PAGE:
Perunovich missed most of his 2022-23 season due to a fractured shoulder that he suffered in the preseason, and it's a real shame because he was primed and ready for a big sophomore year at the professional level, following a terrific rookie campaign that saw him dress in seven playoff games for the Blues. What's most important now is that he's healthy again. The mobile defenseman was back in the AHL last season as he got himself back up to game speed, so while he’s had to wait a little longer still to record his first NHL goal, it seems like only a matter of time. The way he manages games is very impressive, using a combination of brains, feet, and hands to quickly and shrewdly move pucks out of his own end and make sure they get where they need to go to up the ice. St. Louis currently has a logjam on the blueline, but don't be surprised if they make a move to create room for Perunovich.

6. Otto Stenberg

What a year for Stenberg, who St. Louis seemed oh so happy to swoop in on at 25th overall this summer. A strong draft candidate heading into last season after not only showing up at the 2022 U18 Worlds, but getting a fairly regular top nine shift for the gold medal winning Swedes, Stenberg picked his strong-skating game up a notch with 9 points in 5 Hlinka Gretzky Cup games last summer before hitting some bumps in the road with his Frölunda club back home. 26 points in 14 total games for his club’s U18 team were just fine, although his clip of under a one PPG pace at the U20 level and an up-and-down showing in 23 SHL games scratched away at his status as a likely 1st rounder. That all changed at the U18 Worlds when he willed Sweden to a silver medal with 16 points and a +13 rating in 7 games. At his core, Stenberg is a gamer who can spearhead an attack and keeps his opponents on constant alert. He drives the play and creates lanes for prime scoring opportunities, be they for himself or for his teammates, shooting and passing with a strong level of proficiency. A leader and all-areas plugger, a big season with Frölunda would be the logical next step on his path to the NHL.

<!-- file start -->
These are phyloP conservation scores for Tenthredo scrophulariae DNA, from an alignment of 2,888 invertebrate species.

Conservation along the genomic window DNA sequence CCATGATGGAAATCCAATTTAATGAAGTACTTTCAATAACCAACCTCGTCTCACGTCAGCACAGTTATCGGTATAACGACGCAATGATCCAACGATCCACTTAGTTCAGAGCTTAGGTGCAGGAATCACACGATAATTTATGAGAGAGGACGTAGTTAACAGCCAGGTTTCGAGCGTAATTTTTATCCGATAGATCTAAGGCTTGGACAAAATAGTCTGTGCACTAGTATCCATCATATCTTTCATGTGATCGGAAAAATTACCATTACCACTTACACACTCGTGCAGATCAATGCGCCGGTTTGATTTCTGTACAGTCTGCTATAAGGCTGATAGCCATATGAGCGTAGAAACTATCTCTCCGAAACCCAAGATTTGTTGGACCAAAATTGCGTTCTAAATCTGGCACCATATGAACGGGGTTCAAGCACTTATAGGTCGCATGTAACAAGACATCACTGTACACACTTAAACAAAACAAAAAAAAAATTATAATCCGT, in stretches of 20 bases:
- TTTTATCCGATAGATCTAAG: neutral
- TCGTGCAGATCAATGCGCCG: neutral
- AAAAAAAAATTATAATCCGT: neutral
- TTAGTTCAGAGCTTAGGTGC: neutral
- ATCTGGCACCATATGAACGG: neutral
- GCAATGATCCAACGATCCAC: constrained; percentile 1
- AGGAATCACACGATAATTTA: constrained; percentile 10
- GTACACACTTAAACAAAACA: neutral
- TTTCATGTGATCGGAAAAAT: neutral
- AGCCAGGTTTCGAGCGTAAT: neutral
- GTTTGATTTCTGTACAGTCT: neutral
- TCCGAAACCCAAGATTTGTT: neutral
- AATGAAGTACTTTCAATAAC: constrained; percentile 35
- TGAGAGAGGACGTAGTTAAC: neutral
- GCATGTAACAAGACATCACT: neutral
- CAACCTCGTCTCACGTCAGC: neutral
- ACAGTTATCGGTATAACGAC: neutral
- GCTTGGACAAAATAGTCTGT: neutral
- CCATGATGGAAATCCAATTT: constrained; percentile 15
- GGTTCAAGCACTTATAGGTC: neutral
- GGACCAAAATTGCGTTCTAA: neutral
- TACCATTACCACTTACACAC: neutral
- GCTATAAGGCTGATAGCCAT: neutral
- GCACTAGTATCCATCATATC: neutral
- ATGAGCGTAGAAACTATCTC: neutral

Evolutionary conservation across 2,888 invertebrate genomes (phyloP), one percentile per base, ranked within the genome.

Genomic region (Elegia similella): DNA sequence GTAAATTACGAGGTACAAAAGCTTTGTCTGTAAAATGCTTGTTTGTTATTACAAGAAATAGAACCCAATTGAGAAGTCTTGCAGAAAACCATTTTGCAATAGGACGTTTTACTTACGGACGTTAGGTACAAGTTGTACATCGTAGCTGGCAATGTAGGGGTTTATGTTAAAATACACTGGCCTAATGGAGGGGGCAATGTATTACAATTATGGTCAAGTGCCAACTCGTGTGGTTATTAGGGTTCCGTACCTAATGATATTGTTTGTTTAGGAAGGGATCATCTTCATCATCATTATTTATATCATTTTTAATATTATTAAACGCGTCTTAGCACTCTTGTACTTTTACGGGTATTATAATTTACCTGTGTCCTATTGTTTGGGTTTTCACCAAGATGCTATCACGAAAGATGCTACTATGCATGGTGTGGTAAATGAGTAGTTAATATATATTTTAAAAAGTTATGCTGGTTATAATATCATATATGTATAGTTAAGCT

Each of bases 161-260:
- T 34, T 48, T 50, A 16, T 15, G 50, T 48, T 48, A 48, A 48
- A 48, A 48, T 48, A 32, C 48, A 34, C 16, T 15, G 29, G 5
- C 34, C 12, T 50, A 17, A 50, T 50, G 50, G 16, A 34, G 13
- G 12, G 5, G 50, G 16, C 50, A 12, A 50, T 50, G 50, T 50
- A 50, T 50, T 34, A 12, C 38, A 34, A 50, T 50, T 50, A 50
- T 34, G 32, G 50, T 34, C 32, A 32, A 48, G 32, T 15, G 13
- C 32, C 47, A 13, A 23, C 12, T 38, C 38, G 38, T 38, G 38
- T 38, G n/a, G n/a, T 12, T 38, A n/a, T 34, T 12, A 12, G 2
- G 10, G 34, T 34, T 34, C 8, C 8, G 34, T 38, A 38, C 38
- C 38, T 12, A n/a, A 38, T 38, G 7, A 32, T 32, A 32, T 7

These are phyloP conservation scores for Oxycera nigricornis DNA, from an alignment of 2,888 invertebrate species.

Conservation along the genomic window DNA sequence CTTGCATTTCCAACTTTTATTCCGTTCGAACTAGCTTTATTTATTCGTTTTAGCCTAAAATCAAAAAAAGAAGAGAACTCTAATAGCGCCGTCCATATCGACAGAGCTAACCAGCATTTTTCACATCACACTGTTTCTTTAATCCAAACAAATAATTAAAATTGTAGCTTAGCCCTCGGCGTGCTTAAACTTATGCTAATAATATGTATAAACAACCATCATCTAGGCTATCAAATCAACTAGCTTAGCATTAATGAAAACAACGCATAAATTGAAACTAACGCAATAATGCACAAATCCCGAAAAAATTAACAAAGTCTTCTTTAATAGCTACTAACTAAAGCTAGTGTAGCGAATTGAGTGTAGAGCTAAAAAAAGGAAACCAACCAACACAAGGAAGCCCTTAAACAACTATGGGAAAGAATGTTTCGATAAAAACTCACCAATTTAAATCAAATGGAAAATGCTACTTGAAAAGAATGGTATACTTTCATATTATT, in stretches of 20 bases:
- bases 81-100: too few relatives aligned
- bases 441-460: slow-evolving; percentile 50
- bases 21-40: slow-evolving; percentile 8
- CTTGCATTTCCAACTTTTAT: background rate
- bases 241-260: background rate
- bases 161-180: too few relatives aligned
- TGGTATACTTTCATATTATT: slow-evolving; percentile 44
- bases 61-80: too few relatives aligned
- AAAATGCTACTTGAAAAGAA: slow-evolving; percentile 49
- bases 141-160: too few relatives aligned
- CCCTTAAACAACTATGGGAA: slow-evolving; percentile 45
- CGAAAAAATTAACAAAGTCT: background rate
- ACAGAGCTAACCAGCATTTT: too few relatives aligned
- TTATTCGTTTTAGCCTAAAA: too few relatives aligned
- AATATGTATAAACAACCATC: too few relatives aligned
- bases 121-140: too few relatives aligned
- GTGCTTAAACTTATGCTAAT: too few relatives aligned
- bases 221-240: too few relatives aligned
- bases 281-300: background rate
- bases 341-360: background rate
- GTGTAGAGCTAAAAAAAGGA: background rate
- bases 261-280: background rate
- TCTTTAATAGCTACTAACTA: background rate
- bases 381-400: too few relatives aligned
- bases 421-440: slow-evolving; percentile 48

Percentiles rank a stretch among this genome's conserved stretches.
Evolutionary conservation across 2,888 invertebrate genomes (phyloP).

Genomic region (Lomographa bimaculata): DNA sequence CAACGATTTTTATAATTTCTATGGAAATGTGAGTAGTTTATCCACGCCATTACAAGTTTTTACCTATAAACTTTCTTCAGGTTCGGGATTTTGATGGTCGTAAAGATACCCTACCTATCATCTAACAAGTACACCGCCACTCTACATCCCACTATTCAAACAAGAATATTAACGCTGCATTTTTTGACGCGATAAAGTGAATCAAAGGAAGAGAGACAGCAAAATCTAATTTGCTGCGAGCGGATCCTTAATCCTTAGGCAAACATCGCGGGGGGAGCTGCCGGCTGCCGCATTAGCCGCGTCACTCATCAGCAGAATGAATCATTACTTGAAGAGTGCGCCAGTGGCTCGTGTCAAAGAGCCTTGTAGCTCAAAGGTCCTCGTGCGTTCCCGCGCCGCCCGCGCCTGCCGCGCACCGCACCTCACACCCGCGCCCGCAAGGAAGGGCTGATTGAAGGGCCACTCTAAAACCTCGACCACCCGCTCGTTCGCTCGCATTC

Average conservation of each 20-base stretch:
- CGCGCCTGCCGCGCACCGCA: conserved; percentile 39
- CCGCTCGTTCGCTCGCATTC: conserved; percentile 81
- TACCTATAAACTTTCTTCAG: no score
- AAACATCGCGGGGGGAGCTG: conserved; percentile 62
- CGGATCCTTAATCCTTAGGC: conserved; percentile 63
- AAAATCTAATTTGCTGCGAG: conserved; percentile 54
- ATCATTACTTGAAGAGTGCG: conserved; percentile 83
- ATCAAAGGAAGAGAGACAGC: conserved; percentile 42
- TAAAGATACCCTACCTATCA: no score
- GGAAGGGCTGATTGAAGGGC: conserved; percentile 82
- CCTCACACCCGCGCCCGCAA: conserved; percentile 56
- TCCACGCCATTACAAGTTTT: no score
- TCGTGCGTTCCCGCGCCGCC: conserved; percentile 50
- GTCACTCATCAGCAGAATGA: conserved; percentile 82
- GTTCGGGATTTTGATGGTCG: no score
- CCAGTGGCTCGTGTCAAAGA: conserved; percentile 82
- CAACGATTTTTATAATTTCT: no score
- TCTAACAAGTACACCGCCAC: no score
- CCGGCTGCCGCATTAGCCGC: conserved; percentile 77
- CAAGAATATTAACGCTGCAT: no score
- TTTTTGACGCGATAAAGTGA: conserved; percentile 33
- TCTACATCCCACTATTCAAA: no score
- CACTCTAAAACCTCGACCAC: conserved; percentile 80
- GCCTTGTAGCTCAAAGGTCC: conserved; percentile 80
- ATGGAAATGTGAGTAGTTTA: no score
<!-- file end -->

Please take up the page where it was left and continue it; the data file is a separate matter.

7. Nikita Alexandrov

Alexandrov would have to pass through waivers to return to the AHL this season, and St. Louis surely knows that some other clubs would happily pounce on that opportunity. Luckily for them they got to see 28 NHL games out of the German-trained Russian in 2022-23, and the results were encouraging. He has a snappy, clean release on his shot, and is an expert at looking off goalies before firing. When handling the puck, he can tuck it close to his body or keep it out at arm's length, depending on what makes more sense. He has ice running through his veins, playing with an unwavering concentration that is borderline unsettling at times. As nice as it is that he never gets too rattled or dejected, that also makes you wonder a bit if he'll ever struggle to raise his intensity in situations that call for it.

8. Joel Hofer

Hofer was given a legitimate tryout late in the season so that St. Louis could get a better look at him against NHL competition, and between his performances there and his rock-solid play all year in the AHL he seems ready to assume the role of Jordan Binnington's backup. Whether that actually happens this fall, or if he has to wait until the following season, is still undetermined. Regardless, the pathway for his career over the next few years is crystal clear. He's huge and unflappably even-keeled and has put in the work asked of him since his draft year to improve his fluidity and refine his technique to acceptable professional levels. His game is still skewed towards the former attributes more than the later, but the overall package is very impressive. Hofer has the potential to become a bonafide NHL starter one day.

9. Theo Lindstein